The Week That Was

Metro

News From Around The Baltimore Region

July 10, 2005

Craig named Harford executive

David R. Craig, a small-town mayor who fell short in a past election for Harford County executive, was picked by the County Council to take over Harford's top post, filling the position vacated several months early by James M. Harkins.

Bush picks new NSA director

President Bush selected Lt. Gen. Keith B. Alexander, the Army's intelligence chief, as director of the National Security Agency at Fort Meade.

Shriners convene in city

Downtown streets were awash in red fezzes as more than 20,000 Shriners held their annual national convention in Baltimore for the first time since 1939. The Masonic group's gathering featured two parades.

Renewal planned for the Mechanic

The parking lot magnate who is the new owner of the shuttered Morris A. Mechanic Theatre has no plans to demolish the complex, one of downtown Baltimore's earliest redevelopment efforts, and has hired an architect to redesign the facade as a first step toward revitalization.

New warden at Central Booking

State corrections officials named a new warden, Mitchell J. Franks, at Baltimore's Central Booking and Intake Center and said they have made improvements at the facility.

Naval Academy prayer opposed

The Anti-Defamation League, arguing that the lunchtime prayer at the Naval Academy violates the separation of church and state, says it will ask Congress and the secretary of the Navy to stop the practice.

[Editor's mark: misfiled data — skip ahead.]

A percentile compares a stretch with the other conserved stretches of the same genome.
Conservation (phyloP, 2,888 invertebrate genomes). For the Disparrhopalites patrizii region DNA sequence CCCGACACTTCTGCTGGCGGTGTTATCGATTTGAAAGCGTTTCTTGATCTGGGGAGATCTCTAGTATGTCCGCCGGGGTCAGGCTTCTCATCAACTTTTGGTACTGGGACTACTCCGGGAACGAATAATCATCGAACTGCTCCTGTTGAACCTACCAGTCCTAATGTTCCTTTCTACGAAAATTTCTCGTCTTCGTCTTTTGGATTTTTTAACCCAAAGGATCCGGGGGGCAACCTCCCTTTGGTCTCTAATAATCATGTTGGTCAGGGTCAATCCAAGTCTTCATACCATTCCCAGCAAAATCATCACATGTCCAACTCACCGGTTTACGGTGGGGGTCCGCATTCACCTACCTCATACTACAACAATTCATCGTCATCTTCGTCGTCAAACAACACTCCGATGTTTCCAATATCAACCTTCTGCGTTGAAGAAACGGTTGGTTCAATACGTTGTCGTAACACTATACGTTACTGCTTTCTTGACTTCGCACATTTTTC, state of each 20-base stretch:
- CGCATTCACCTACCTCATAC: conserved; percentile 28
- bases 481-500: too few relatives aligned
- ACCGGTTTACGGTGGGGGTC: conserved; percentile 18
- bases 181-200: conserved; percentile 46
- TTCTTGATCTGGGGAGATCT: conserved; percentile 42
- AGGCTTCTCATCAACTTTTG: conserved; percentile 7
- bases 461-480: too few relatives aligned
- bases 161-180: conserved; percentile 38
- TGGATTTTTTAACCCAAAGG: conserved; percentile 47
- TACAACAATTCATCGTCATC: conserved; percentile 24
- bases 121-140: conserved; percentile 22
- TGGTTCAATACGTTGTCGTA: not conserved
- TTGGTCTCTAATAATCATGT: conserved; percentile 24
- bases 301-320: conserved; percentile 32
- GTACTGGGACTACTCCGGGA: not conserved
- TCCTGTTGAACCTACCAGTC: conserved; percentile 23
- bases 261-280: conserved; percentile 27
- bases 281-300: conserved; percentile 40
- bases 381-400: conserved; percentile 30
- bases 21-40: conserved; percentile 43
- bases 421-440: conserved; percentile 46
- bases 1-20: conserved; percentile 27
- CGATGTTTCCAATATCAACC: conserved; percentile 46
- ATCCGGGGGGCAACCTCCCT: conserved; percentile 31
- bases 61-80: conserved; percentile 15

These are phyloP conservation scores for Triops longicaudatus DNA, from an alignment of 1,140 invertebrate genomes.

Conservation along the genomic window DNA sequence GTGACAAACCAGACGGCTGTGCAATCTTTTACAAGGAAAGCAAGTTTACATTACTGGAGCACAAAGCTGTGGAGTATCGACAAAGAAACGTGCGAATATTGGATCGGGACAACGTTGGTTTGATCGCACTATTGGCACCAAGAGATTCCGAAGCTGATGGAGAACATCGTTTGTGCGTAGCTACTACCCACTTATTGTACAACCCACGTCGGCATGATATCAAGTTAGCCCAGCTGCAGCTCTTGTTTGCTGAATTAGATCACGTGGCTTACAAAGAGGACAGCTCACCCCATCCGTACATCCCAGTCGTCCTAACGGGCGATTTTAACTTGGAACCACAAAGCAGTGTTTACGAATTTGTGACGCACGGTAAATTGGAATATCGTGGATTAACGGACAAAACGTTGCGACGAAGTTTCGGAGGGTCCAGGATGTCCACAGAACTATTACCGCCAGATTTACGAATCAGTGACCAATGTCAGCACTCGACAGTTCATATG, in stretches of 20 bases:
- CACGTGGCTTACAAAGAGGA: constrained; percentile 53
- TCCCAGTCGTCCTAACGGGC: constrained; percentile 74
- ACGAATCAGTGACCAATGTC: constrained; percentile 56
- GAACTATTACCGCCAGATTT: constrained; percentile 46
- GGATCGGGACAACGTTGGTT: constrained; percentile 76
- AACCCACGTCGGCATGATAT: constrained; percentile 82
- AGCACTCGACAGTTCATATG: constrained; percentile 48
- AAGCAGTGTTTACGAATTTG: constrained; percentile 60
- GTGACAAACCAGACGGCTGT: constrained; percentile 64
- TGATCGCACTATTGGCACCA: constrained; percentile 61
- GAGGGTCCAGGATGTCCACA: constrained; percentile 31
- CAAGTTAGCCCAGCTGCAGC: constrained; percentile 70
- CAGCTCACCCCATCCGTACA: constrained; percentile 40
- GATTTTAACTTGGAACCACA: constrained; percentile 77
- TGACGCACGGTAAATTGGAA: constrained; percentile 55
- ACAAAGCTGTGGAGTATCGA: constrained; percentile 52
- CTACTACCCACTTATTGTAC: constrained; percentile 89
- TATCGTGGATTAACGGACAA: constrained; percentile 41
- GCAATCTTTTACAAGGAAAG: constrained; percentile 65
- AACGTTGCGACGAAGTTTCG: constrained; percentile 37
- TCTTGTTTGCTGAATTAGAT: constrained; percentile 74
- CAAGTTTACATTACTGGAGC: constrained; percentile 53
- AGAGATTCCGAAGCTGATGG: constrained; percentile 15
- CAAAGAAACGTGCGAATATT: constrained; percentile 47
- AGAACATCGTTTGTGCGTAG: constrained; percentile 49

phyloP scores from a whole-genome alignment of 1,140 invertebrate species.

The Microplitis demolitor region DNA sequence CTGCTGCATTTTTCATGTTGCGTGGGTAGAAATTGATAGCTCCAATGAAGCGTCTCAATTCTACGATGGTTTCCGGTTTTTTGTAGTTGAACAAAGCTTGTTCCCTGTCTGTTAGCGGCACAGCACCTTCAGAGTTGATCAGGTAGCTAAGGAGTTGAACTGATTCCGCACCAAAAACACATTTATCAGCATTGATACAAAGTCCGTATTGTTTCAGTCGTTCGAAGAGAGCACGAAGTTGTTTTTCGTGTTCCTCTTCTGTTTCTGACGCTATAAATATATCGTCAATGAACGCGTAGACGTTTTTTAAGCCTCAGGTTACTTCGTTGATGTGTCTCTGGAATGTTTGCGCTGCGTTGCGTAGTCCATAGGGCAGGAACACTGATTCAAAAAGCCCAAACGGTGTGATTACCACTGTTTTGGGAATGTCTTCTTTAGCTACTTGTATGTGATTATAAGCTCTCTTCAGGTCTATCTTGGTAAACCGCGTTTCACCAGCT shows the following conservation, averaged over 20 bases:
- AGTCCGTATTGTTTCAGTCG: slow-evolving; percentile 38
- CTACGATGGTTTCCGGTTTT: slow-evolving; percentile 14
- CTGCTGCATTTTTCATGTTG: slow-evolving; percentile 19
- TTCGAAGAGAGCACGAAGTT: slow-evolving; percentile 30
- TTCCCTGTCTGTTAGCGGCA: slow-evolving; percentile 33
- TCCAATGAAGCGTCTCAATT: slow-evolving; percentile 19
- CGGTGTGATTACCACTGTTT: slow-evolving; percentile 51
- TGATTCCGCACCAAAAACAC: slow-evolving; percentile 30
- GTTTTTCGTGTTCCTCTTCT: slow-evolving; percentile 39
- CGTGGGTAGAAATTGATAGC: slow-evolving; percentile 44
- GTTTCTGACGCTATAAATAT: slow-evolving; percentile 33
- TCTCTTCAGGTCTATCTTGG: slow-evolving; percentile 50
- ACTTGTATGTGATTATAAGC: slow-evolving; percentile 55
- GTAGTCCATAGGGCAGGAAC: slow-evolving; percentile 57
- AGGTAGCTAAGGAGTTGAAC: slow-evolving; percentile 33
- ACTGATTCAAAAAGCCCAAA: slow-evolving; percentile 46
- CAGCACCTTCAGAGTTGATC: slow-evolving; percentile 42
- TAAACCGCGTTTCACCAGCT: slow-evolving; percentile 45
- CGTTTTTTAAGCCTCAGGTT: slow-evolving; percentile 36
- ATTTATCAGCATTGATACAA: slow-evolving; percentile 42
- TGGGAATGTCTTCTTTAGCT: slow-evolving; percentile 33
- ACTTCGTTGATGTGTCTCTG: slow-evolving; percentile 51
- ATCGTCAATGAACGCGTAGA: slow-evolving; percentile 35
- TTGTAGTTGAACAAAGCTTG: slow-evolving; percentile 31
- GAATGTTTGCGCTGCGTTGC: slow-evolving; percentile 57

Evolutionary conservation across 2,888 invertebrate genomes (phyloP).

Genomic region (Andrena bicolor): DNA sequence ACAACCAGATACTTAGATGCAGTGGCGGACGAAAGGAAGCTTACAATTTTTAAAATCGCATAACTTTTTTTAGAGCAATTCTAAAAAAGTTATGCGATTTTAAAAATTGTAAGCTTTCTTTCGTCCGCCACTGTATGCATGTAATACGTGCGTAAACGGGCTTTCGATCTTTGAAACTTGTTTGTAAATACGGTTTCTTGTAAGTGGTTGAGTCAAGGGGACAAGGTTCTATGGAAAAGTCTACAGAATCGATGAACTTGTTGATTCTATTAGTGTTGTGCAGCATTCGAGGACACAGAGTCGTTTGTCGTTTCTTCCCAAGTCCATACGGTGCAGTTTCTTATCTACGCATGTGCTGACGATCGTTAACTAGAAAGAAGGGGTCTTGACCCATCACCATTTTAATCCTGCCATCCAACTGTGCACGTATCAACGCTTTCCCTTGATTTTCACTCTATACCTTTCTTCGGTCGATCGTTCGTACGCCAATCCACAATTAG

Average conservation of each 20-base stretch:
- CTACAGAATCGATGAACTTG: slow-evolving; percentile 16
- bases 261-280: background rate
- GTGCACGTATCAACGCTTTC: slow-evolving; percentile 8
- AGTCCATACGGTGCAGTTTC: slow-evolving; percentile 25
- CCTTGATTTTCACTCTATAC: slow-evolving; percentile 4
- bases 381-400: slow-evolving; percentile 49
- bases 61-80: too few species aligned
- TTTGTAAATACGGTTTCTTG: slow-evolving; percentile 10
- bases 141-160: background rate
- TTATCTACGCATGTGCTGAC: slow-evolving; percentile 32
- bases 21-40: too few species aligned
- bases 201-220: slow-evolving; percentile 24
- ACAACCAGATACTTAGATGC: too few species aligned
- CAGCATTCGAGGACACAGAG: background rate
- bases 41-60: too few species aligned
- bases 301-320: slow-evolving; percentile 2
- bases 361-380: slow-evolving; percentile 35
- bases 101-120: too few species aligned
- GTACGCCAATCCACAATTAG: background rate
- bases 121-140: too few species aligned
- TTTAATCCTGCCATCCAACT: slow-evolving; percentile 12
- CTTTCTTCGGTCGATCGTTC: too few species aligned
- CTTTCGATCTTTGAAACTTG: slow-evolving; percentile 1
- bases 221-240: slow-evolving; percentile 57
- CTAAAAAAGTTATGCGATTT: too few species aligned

Ex-professor pleads guilty

Retired Loyola College professor Donald B. Hofler pleaded guilty to murder in the April 2004 shooting deaths of his estranged wife and stepson in York County, Pa.

$70 million plan for Rotunda

A developer who is buying the Rotunda shopping center is planning a $70 million redevelopment that would include 300 to 500 luxury apartments and add up to 200,000 square feet of shops and restaurants at the North Baltimore site.

Duncan questions hotel proposal

Montgomery County Executive Douglas M. Duncan sharply questioned the public financing plan for Baltimore's proposed convention hotel, supported by his chief Democratic gubernatorial rival, Mayor Martin O'Malley.

Prisons awash in contraband

A black market bazaar of drugs, pornographic videos, tobacco, cell phones and liquor is routinely being smuggled past security checkpoints and into Maryland's troubled prisons, an investigation by The Sun found.

Rival to buy NeighborCare

NeighborCare Inc., a Baltimore-based pharmacy services company that started with a single drugstore 25 years ago, has agreed to be sold to leading rival Omnicare for $1.8 billion.

School employee pleads guilty

A longtime school employee, Rajiv Dixit, pleaded guilty to defrauding the city school system of more than $4 million over 13 years by conspiring with contractors to fabricate invoices and overcharge for maintenance services.

Officials fight for military jobs

Fighting the proposed relocation of military jobs to Maryland, officials from New Jersey appeared before a commission in Towson and said the move would cost taxpayers billions, endanger troops in Iraq and lead to a brain drain as workers refuse to move south.

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